comscore Dr. Y. Edward ‘Ted’ Hsia is remembered as ‘father of medical genetics in Hawaii’
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Dr. Y. Edward ‘Ted’ Hsia is remembered as ‘father of medical genetics in Hawaii’

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                                <strong>Yujen Edward “Ted” Hsia: </strong>
                                <em>The doctor suffered a brain bleed and fall Feb. 11 at his residence in Arcadia </em>


    Yujen Edward “Ted” Hsia:

    The doctor suffered a brain bleed and fall Feb. 11 at his residence in Arcadia

Dr. Yujen Edward “Ted” Hsia, a pioneer in medical genetics at the University of Hawaii who shepherded his patients and students through that challenging field with warmth and grace, has died at age 88.

“Ted had an uncanny ability to praise, scold and teach in one sentence all with a smile on his face,” said Janet Berg, a genetic metabolic nurse who was one of his protegees. “He was passionate about his patients and his colleagues and treated us all as family.”

Hsia suffered a brain bleed and fall Feb. 11 at his residence in Arcadia, where he had moved a few months ago, according to Duncan Hsia, one of his five sons.

“He is definitely the father of genetics in Hawaii,” said Dr. Laurie Seaver, a geneticist and former colleague. “He essentially built the clinical genetics program at Kapiolani (Medical Center). He was as smart as anyone I have ever known.”

Medical genetics involves diagnosing, treating and managing hereditary and metabolic disorders, from birth defects to genetic diseases.

“Each patient that came to him was like a puzzle, and he was trying to put all the pieces together to figure out what was going on with them,” Berg said. “He was never afraid to try something new.”

“It’s body, mind and spirit — he told me that all the time,” she added. “We can do the science all we want, but if the rest isn’t OK, we are not going to get very far.”

Born in Shanghai on Nov. 24, 1931, Hsia was educated in England, earning his undergraduate and medical degrees from Oxford University. He taught genetics at Yale University for a decade before joining the University of Hawaii, where he was a professor of genetics and pediatrics.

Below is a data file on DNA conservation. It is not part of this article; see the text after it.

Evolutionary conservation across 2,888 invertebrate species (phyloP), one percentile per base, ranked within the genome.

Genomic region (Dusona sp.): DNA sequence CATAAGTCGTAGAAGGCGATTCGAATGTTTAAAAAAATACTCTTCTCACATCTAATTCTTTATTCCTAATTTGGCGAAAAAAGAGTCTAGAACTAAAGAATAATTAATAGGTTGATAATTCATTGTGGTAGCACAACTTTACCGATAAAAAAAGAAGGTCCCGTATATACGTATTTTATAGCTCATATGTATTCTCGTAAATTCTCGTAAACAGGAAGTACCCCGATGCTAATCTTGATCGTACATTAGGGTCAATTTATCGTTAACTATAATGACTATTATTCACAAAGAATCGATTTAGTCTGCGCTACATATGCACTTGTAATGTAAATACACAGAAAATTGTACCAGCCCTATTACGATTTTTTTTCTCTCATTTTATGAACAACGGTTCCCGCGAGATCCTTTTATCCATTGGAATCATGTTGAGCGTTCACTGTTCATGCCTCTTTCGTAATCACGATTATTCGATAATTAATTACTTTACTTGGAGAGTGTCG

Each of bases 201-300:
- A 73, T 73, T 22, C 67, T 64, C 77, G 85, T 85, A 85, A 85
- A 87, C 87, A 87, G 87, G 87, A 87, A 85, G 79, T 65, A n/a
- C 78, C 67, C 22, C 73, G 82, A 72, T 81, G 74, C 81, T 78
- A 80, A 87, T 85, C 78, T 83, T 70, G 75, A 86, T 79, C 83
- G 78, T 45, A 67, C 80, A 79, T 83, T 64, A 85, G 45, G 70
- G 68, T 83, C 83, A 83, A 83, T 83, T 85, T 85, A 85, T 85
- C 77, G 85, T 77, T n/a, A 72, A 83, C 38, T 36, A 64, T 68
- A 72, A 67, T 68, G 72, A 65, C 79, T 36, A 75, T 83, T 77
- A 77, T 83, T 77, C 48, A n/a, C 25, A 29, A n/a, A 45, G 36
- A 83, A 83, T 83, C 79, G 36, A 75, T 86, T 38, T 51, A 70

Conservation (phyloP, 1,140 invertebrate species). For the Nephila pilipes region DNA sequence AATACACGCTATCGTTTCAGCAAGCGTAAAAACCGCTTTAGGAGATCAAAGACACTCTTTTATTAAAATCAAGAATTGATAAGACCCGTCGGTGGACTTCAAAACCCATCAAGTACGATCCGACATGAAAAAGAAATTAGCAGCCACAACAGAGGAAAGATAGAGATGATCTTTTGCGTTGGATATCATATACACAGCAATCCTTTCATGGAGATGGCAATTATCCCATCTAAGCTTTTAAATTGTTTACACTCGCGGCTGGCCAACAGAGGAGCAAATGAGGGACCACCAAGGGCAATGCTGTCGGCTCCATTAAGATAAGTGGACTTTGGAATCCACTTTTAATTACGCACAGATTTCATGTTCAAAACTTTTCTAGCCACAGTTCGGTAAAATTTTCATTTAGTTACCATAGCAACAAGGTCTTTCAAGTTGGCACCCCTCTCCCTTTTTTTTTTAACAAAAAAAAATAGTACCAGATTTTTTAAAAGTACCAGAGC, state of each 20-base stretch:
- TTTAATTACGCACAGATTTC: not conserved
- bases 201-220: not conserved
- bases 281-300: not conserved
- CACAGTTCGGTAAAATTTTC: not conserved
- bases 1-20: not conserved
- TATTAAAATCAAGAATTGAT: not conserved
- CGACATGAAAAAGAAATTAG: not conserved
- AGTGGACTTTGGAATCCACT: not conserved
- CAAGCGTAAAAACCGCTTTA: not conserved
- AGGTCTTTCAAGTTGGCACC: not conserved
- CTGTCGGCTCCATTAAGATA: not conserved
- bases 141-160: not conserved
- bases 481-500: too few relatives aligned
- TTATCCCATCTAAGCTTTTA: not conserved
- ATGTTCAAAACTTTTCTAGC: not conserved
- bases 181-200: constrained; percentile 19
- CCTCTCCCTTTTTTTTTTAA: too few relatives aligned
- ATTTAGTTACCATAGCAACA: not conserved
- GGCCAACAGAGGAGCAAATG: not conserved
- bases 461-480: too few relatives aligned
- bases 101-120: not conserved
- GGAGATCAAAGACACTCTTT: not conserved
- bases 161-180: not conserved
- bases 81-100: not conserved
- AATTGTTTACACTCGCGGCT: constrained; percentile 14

“He started and ran the medical genetics program in Hawaii from 1977 to 1998, teaching genetics to all the medical students and also treating and counseling many children and their families,” Duncan Hsia said.

Ted Hsia helped launch Hawaii Community Genetics, a clinical collaboration among Kapiolani Medical Center, the Department of Health and the UH Medical School.

In retirement, Hsia shared his expertise with an eager set of learners often overlooked by society: the inmates at the Women’s Community Correctional Facility.

For 18 years he visited the prison weekly, helping the women understand issues such as the genetic components of disease, from cancer to bipolar disorder, as part of the Total Life Recovery Program.

“He was super dedicated,” said Tammy Turcios, chaplain and director of that program. “Even up to the last week before he passed away, he was trucking on up that hill.”

“He taught them about what drugs do to their brain, about any kind of disease,” she said. “He always came prepared with a lesson that captivated the women. They just loved his class.”

His son Duncan said his personality as well as his intelligence set him apart: “He was always smiling and so friendly and generous.”

As word spread of his death, former patients weighed in with social media posts. “I’m alive because of him,” wrote Jason Taylan.

Hsia’s faith anchored his life. He and his late wife, Juliet, a pioneering genetics counselor herself, joined Calvary-by-the-Sea Lutheran Church when they arrived in Honolulu. He gave “keiki talks” at services, calling children to the front of the sanctuary and offering lessons for them and the congregation.

A baritone, Hsia was a devoted member of the church choir, and he also performed with the Honolulu Symphony Choir.

“Everybody just loves his smile,” said Gordon Hsia, his youngest son. “The main reason why my father was smiling was that he always had faith with God in his heart. … The balance of being a geneticist and having such a strong faith in the Lord is just amazing.”

Seaver, who visited Hsia a few weeks ago from her home in Grand Rapids, Mich., said he was proud to tell her that his former students were now taking care of him as doctors.

His survivors include sons Martin, Calvin, Franklin, Duncan and Gordon; and 12 grandchildren.

A memorial service will be held Sunday at 4 p.m. at Calvary-by-the-Sea Lutheran Church. In lieu of flowers, donations may be made to the Ted & Juliet Hsia Foundation, 1177 Queen St. No. 2002, Honolulu 96814.

Correction: An earlier version of this article misstated the location of Dr. Laurie Seaver’s home.
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